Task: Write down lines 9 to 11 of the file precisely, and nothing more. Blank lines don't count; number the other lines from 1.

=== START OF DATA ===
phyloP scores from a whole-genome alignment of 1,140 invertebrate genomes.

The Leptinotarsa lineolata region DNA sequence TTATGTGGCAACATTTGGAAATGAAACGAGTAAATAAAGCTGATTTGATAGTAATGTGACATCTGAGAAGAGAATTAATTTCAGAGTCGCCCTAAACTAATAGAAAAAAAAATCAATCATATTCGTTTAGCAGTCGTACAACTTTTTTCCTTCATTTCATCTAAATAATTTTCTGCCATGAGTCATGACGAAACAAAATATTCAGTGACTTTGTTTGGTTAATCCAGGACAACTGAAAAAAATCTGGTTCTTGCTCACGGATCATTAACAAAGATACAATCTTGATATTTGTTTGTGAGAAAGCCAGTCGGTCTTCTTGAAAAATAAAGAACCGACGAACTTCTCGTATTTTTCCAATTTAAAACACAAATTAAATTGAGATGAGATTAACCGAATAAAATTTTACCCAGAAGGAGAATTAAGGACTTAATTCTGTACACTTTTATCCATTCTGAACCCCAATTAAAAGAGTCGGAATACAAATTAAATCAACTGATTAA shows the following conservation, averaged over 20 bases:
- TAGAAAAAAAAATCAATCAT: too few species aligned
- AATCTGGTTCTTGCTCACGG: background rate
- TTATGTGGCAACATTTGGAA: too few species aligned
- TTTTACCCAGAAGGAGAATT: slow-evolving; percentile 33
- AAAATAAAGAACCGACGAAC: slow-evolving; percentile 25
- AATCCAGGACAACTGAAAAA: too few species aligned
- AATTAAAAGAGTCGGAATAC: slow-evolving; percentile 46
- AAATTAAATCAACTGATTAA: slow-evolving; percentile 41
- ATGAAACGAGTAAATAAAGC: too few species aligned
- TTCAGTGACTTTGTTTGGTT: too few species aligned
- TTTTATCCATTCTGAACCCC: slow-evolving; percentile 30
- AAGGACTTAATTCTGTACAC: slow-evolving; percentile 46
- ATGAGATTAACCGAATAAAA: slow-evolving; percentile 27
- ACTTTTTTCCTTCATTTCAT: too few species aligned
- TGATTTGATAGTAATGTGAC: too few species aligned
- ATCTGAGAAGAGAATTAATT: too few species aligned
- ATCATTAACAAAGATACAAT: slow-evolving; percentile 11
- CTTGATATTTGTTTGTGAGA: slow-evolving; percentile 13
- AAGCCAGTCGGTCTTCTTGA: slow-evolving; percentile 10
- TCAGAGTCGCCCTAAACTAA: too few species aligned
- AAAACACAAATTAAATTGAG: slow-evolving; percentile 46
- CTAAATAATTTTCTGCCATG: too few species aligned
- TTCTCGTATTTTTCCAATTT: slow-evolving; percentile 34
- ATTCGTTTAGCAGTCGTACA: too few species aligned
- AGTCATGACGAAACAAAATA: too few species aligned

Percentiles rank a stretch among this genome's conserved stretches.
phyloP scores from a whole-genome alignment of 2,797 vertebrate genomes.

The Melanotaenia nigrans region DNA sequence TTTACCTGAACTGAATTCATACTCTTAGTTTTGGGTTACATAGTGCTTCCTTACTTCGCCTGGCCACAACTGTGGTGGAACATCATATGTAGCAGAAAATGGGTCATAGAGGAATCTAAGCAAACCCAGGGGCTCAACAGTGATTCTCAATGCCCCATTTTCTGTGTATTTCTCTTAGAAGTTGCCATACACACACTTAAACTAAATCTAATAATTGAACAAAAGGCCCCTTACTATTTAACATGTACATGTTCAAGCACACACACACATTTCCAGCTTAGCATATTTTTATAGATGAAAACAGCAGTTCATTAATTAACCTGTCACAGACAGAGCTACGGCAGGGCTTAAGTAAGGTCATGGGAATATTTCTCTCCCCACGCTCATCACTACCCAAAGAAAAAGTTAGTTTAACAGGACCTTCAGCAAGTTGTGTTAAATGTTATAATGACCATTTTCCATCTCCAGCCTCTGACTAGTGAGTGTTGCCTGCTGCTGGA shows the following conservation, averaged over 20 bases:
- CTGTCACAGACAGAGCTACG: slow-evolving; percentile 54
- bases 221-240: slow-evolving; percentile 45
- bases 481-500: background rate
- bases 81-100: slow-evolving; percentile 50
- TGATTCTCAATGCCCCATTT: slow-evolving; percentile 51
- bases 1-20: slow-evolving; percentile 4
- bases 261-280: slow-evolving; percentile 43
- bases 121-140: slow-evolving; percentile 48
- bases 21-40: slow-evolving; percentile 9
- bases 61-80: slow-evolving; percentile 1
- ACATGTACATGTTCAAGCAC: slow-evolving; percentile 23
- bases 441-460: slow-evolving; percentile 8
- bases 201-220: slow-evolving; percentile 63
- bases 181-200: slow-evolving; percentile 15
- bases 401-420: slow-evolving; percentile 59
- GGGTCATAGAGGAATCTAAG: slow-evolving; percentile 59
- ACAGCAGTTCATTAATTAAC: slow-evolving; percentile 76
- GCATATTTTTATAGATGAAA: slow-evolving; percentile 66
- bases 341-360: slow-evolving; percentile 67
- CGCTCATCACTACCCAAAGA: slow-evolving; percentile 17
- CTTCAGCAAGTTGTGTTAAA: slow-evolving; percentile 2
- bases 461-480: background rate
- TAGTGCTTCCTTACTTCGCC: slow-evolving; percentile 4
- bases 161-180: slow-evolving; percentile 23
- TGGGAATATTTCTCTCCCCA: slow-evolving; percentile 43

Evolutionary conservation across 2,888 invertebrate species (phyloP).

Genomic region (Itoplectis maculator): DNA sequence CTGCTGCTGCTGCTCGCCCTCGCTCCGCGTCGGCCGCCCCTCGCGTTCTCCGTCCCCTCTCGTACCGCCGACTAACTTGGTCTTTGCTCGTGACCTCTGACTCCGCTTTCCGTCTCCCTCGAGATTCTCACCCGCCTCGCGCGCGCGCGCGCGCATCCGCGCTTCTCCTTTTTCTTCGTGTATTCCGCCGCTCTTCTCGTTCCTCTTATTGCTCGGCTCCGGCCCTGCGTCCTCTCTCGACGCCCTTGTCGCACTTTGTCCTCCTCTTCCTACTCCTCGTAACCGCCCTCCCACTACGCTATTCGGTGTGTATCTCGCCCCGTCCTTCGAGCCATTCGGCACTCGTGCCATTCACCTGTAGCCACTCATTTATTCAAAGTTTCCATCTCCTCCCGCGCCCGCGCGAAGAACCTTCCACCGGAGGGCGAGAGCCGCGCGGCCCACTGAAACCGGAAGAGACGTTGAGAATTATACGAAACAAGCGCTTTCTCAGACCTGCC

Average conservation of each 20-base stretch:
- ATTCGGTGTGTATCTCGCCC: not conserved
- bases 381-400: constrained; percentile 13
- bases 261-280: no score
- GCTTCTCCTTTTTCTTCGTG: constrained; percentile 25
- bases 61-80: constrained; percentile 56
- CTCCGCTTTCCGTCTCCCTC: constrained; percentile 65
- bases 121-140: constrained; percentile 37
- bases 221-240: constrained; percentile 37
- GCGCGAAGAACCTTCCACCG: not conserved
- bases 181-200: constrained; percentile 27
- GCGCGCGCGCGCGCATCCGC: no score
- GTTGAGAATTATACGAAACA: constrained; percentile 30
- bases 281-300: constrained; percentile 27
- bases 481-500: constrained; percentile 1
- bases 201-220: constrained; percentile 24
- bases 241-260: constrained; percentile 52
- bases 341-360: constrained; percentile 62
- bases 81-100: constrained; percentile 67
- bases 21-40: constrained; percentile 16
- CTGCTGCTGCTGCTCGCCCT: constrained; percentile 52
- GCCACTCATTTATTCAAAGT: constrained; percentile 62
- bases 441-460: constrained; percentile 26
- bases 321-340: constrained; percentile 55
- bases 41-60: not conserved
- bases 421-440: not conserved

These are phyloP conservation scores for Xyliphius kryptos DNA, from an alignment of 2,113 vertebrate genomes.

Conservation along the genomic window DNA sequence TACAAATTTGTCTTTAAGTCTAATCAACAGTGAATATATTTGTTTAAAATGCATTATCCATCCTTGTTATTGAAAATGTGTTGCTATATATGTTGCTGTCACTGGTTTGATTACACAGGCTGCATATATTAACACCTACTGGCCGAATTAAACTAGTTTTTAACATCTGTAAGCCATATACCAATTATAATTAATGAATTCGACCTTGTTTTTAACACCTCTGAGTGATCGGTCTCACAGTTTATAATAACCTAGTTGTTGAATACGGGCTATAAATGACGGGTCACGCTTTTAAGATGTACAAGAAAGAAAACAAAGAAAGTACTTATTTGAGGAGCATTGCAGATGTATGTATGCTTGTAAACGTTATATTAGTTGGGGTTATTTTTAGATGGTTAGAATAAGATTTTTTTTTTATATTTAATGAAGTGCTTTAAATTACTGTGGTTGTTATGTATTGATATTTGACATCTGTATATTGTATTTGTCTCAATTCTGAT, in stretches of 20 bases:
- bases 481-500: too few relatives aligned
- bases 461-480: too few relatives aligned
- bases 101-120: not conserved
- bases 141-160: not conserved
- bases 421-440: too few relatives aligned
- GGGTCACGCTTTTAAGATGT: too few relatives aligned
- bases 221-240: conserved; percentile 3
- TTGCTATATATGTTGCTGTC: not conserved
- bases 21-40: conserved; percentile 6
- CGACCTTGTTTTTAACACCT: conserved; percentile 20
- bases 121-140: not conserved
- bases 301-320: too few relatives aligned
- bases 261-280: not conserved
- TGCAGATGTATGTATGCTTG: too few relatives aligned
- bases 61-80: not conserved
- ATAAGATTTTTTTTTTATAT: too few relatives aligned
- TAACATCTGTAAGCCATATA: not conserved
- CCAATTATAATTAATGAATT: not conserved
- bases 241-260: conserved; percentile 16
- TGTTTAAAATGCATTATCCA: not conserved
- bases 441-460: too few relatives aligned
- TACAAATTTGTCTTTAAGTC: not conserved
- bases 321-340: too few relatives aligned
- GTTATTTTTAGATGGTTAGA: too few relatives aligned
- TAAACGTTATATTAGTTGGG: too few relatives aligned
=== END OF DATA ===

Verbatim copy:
- AATTAAAAGAGTCGGAATAC: slow-evolving; percentile 46
- AAATTAAATCAACTGATTAA: slow-evolving; percentile 41
- ATGAAACGAGTAAATAAAGC: too few species aligned